The Ageing Population and the Challenges of Health Management: A Study of Retirees of Public Institutions in South East Nigeria

Samuel O. Okafor, Christopher O. Ugwuibe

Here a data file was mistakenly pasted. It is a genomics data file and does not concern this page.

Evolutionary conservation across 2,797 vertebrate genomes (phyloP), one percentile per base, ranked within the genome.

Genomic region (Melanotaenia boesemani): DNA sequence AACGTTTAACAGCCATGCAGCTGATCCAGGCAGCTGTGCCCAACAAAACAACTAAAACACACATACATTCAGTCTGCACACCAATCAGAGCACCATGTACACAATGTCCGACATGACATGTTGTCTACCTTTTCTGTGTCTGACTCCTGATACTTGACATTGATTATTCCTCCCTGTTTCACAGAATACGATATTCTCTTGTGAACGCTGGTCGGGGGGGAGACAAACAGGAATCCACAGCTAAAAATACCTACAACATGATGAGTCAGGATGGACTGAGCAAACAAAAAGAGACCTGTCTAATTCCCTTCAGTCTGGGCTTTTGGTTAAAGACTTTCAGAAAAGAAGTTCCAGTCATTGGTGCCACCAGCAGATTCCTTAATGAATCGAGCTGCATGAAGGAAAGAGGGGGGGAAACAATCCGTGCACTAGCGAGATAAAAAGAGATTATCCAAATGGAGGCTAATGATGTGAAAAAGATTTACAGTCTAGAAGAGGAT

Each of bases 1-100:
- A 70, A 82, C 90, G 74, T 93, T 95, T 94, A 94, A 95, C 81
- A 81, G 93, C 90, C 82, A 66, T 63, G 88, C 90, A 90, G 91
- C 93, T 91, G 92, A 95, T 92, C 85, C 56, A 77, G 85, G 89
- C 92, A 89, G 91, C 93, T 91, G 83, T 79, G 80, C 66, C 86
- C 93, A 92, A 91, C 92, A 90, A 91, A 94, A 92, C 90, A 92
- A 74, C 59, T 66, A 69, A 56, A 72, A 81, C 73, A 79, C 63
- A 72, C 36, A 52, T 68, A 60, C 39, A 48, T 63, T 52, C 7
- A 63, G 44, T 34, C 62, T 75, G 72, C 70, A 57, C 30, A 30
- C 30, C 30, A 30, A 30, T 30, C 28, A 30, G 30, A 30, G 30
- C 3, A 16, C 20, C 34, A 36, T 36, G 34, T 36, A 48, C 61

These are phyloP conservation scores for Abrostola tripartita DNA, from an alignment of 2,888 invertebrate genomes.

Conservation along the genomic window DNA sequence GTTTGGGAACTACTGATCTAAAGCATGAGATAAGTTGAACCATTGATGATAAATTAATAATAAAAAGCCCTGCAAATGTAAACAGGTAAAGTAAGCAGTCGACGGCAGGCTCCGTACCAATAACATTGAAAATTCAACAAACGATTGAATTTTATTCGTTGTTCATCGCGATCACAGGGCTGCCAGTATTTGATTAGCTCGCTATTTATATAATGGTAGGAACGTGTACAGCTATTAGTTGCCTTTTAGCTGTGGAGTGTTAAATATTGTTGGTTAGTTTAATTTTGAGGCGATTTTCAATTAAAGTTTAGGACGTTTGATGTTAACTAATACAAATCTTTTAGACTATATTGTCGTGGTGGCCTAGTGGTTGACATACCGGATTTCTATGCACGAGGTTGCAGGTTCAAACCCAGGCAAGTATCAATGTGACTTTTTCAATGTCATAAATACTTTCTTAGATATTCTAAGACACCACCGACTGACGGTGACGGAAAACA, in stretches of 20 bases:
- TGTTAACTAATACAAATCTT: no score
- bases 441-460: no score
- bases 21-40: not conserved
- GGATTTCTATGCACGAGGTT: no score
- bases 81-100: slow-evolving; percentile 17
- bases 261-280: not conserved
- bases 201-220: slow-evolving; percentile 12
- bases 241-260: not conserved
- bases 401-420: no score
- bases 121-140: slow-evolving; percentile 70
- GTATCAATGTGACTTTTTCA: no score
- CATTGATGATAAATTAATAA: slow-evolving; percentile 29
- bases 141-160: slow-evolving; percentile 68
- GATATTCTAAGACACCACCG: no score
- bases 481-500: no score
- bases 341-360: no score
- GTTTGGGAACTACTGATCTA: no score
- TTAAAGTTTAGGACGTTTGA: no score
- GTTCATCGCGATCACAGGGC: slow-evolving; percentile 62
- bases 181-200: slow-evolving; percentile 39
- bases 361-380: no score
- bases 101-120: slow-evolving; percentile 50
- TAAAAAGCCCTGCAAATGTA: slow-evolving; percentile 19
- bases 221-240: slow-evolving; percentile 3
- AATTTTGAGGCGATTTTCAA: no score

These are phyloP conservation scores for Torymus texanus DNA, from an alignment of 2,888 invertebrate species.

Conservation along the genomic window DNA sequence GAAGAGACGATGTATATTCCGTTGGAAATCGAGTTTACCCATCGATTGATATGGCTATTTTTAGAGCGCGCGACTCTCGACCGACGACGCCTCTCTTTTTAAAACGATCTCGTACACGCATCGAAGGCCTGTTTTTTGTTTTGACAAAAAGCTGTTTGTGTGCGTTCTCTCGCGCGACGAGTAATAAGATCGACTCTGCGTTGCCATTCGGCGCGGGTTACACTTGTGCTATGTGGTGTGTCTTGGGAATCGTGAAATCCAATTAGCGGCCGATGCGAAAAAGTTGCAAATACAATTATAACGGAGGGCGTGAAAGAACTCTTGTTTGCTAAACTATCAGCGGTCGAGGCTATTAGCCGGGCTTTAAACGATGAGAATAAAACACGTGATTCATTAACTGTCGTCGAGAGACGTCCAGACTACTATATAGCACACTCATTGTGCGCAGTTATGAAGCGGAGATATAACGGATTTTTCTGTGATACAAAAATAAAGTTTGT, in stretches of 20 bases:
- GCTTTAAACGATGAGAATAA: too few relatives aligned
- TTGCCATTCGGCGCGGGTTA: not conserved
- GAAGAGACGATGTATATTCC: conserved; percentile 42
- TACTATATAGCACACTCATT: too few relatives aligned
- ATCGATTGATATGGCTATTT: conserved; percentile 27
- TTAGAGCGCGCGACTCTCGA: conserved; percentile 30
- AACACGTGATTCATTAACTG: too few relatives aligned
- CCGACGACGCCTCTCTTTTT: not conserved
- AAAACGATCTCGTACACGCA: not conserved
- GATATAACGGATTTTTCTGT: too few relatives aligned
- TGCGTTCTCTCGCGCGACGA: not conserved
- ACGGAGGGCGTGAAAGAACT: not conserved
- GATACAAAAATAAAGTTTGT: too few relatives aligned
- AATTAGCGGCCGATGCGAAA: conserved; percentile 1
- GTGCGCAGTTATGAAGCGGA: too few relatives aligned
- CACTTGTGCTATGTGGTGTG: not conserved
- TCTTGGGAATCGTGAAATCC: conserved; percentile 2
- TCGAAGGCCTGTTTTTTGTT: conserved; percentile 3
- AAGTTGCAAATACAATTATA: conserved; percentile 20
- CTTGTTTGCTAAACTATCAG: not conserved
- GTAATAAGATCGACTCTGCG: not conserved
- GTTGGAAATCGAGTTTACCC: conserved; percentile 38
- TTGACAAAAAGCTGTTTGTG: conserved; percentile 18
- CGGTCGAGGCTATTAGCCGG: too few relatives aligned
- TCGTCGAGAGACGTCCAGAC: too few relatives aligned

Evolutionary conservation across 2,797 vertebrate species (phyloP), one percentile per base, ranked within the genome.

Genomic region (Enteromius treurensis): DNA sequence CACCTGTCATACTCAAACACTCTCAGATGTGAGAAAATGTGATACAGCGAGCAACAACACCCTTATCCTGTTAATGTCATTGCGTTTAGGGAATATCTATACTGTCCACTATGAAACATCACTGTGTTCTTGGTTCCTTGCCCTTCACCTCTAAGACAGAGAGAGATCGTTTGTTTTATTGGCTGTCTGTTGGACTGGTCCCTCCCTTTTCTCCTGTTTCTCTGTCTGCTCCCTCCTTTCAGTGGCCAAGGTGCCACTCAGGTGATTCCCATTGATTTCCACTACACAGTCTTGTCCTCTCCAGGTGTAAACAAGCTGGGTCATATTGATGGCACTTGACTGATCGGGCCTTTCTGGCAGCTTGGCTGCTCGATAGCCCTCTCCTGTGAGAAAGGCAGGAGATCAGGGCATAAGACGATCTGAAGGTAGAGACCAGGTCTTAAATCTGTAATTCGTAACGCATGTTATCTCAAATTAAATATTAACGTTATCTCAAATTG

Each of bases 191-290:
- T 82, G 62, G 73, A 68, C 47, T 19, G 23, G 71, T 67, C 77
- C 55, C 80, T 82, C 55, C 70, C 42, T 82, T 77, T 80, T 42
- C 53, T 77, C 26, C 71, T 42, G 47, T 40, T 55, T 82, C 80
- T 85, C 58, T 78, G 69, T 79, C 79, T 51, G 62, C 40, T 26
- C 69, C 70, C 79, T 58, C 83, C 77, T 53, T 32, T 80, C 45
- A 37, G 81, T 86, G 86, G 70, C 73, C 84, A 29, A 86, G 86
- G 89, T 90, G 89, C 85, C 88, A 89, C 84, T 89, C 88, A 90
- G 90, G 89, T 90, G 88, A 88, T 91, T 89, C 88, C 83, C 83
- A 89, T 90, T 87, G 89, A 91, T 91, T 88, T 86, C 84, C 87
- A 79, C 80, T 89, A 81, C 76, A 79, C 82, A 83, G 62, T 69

While life expectancy will continue to improve owing to the domestic humanitarian improvement, proxy-policy influence on the sub-Saharan African nations [Nigeria included] by the United Nations and other developed nations, the ageing population will continue to increase making it more or less policy imperative among the nations within this region. Among other things, public health policy occupies the most important position in the web of policy approach to the needs and care for the aged. In the light of the above, the present paper investigated the realities of public health policy outcome [1988 to 2016], as it affects the ageing populations via public health facilities and health packages for the aged. 600 retirees of public institutions from southeast Nigeria were involved in the study, which adopted survey design and modified random sampling techniques. In view of the substantive issues of the study, less than 25% of the respondents go for regular medical checkups and self-health maintenance, more than 80% depended on self-support for medical upkeep; the regression model adopted in the study proved [p< .05], the factors affecting regular health upkeep and satisfaction with services at the public health facilities among the retirees.

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